Melburnian architecture firm Edwards Moore’s insertion of two internal courtyard gardens into the existing fabric of a small and narrow urban house might at first seem counterintuitive. With limited space already, does it make sense to carve more out?
Designed to distribute daylight and ventilation evenly through the difficult-to-reach areas of a long and narrow site (13 by 75 feet) of a former worker’s cottage in Fitzroy, Melbourne, the two garden courtyards pull off a difficult feat. The large glass doors create an additional circulation zone throughout the courtyards while allowing continuous through-views as well, making the seemingly connected spaces seem bigger than they actually are. Clever and ingenious? We think so.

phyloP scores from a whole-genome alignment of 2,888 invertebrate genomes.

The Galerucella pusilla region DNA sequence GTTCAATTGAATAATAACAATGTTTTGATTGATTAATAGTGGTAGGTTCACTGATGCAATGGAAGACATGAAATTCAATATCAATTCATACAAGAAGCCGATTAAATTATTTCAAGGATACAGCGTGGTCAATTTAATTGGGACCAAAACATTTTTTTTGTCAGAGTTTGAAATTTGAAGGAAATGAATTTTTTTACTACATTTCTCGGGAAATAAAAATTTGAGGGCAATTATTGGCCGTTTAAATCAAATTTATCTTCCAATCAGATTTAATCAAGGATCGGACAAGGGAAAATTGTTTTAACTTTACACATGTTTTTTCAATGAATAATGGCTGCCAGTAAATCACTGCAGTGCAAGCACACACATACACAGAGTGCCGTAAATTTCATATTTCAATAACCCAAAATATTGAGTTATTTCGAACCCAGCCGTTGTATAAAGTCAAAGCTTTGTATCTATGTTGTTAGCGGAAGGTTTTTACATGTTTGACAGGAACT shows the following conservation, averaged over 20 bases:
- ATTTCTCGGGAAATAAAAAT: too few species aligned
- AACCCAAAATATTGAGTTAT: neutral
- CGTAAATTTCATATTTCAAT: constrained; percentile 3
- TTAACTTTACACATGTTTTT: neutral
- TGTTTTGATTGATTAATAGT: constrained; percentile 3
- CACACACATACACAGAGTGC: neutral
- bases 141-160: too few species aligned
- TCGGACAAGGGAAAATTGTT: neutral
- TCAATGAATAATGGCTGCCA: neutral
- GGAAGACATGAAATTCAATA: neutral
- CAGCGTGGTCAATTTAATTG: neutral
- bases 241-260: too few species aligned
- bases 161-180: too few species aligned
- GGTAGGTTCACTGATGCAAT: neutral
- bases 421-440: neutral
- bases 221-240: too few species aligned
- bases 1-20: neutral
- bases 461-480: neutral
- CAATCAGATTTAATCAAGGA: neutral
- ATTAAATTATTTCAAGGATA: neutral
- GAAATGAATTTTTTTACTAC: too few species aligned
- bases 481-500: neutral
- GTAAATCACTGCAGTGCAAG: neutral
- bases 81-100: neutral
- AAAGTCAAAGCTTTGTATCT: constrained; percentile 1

Above: Light is drawn into the living room through a window to the first courtyard. The open bookcases are reminiscent of wood framing.
Above: The fireplace mantel is a reminder of the cottage's past.
Above: Large full height glass doors open out into the first courtyard.
Above: Access to the bedroom beyond is either through the naturally lit hall or the courtyard.
Above: A raw, unfinished aesthetic runs throughout the house, underlining the continuity of the spaces.
Above: A brass backsplash behind the sink brings unexpected glamor to the kitchen.
Above: A through-view from the back of the house to the front is open, airy, and light-filled.
Above: With borrowed light and space from the garden courtyard, the bedroom and hall feel bigger.
Above: Concrete floors complete the raw and unfinished aesthetic.
Above: The bedroom doors open straight onto the courtyard garden.
Above: A three-dimensional model illustrates the series of the spaces and the interrelationship between the interior and exterior spaces.
Did you notice the brass backsplash Edwards Moore used in the kitchen? See 91 more examples of how brass is used in interiors in our gallery of rooms and spaces or 5 Favorites: Brass Faucets for the Kitchen.